NEW YORK (Reuters) – Apollo Management's $6.5 billion buyout of Huntsman Corp (HUN.N: Quote, Profile, Research, Stock Buzz) is the latest leveraged buyout deal to land in a courthouse, and like other cases this dispute too is likely to end in a settlement with both parties going their separate ways.
Private equity firm Apollo and its Hexion Specialty Chemical unit on Wednesday filed suit against Huntsman seeking to limit their liability in the event that their proposed buyout of the U.S. chemical maker falls apart.
Analysts contend that with Huntsman's current financial condition it is worth only about $14 a share, and a renegotiated deal at a value that is half the original $28-a-share offer would be a bitter pill for shareholders to swallow.
“I do think there is a greater likelihood of a settlement being reached and both companies going their own way. I don't see how the deal is really doable, except at a purchase price that would be intolerable to shareholders,” said Brett Barragate, of the law firm Jones Day.
If this deal falls apart, it would add to the growing list of leveraged buyouts that have run aground, after the buyout boom peaked last summer.
The cost of financing LBOs has risen sharply as defaults on subprime loans caused turmoil in the credit and equity markets. Some of the deals that have collapsed include the $1.8 billion sale of PHH Corp (PHH.N: Quote, Profile, Research, Stock Buzz) and the $25 billion sale of Sallie Mae (SLM.N: Quote, Profile, Research, Stock Buzz), along with the buyouts of United Rentals (URI.N: Quote, Profile, Research, Stock Buzz) and Harman International Industries Inc (HAR.N: Quote, Profile, Research, Stock Buzz).
Experts argue that the lack of clarity surrounding the so-called material adverse effect clause is another reason why both parties are likely to prefer a settlement over a court ruling, especially with billions of dollars at stake.
The clause gives parties the right to walk away from a deal if there is a material change that affects the transaction.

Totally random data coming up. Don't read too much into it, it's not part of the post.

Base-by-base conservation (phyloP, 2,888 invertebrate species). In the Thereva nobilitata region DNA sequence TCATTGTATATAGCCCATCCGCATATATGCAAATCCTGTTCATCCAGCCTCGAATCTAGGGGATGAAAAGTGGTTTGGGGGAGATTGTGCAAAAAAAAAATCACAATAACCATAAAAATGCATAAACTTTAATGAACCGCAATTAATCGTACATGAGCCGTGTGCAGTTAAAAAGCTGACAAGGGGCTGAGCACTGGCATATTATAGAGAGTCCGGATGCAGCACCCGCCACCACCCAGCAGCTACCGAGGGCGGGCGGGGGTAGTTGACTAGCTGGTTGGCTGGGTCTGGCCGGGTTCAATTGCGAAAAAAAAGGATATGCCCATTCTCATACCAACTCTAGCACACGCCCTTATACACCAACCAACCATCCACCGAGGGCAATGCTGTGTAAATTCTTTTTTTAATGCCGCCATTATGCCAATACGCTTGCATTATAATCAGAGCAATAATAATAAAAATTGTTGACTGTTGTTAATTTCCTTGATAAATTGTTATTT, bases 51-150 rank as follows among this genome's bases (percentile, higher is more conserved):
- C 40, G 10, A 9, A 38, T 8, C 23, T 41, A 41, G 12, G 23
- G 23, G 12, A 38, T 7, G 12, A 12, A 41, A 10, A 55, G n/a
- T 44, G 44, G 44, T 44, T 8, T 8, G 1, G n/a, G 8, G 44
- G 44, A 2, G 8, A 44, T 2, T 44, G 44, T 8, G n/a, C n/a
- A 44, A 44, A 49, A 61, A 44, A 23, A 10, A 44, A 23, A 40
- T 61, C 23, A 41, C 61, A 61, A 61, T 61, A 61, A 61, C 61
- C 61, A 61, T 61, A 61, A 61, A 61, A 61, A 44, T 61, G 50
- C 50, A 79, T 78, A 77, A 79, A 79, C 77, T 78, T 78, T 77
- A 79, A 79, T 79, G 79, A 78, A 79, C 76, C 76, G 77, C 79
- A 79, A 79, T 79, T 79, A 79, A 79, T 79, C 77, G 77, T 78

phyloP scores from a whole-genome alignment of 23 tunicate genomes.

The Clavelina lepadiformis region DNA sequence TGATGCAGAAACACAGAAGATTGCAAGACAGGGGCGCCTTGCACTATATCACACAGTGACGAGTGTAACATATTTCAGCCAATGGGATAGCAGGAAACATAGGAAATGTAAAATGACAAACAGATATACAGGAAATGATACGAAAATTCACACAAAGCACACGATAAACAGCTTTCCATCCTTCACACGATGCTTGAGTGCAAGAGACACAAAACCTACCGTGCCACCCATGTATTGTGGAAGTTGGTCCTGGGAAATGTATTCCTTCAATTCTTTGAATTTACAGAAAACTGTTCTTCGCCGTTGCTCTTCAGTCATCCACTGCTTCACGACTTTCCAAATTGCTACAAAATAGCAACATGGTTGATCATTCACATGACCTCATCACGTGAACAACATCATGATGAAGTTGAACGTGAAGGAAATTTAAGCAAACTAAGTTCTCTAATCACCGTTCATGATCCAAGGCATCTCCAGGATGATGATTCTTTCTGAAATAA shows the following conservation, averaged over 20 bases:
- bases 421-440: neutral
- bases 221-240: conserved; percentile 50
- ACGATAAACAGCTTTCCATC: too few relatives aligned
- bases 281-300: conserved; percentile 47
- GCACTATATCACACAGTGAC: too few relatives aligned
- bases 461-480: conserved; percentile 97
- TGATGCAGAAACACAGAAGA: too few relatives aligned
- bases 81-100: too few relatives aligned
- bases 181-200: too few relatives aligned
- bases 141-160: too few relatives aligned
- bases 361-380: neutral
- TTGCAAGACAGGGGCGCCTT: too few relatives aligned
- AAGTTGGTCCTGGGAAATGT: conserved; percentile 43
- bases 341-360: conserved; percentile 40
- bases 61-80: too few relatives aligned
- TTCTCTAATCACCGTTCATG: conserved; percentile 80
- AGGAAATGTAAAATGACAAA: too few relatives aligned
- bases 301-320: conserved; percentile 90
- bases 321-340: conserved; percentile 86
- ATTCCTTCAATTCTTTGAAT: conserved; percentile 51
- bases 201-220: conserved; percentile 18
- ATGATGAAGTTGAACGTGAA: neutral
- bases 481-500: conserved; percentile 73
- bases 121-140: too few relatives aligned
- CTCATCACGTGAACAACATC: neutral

“There is still considerable uncertainty within the legal community as to how these things (clauses) are going to get enforced, as they are pretty ambiguous at times,” said David Denis, a professor at Purdue University.
Apollo contends that Huntsman has suffered a material adverse change, and said an independent financial advisor found that the combined company would be insolvent if the deal were to proceed under the agreed capital structure.
“Clearly Apollo is learning from others' experience in not advancing material adverse change as the central argument, as much as the solvency issue,” said Jones Day's Barragate.
There has been almost no litigation in the United States on the material adverse change clause, so there is no legal precedent on that topic whereas there has been extensive litigation on the insolvency issue.
“I would think that Huntsman will counter-sue. They will try to argue that there hasn't been a material adverse change,” said Alan Salpeter, a partner at law firm Dewey & LeBoeuf.
Huntsman has a good case, but the banks would refuse to finance the deal without a solvency certificate at the time of closing, so it is going to come down to whether or not there is solvency at closing, said Salpeter.
Apollo also argues that the deal is no longer feasible because of Huntsman's increased net debt and its lower-than-expected earnings. Huntsman's first-quarter adjusted earnings fell more than 70 percent from a year ago.
Huntsman plans to fight Apollo's efforts to back out of the deal and said that the private equity firm's actions are inconsistent with the terms of the merger agreement.
Huntsman's board a year ago opted to back Hexion's $28 a share bid instead of a $25.25 offer from Basell BASL.UL.
Jefferies analyst Laurence Alexander said he believes that Huntsman's weaker fundamentals support a $13- to $14-a-share takeout price.
Similarly, HSBC analyst Hassan Ahmed noted that this deal was struck at the height of the buyout boom and overvalued Huntsman, especially given its recent results and current market conditions.
“If I were to sensibly think about it, I would say that they are going to go their separate ways,” he said.
(Reporting by Euan Rocha, editing by Richard Chang)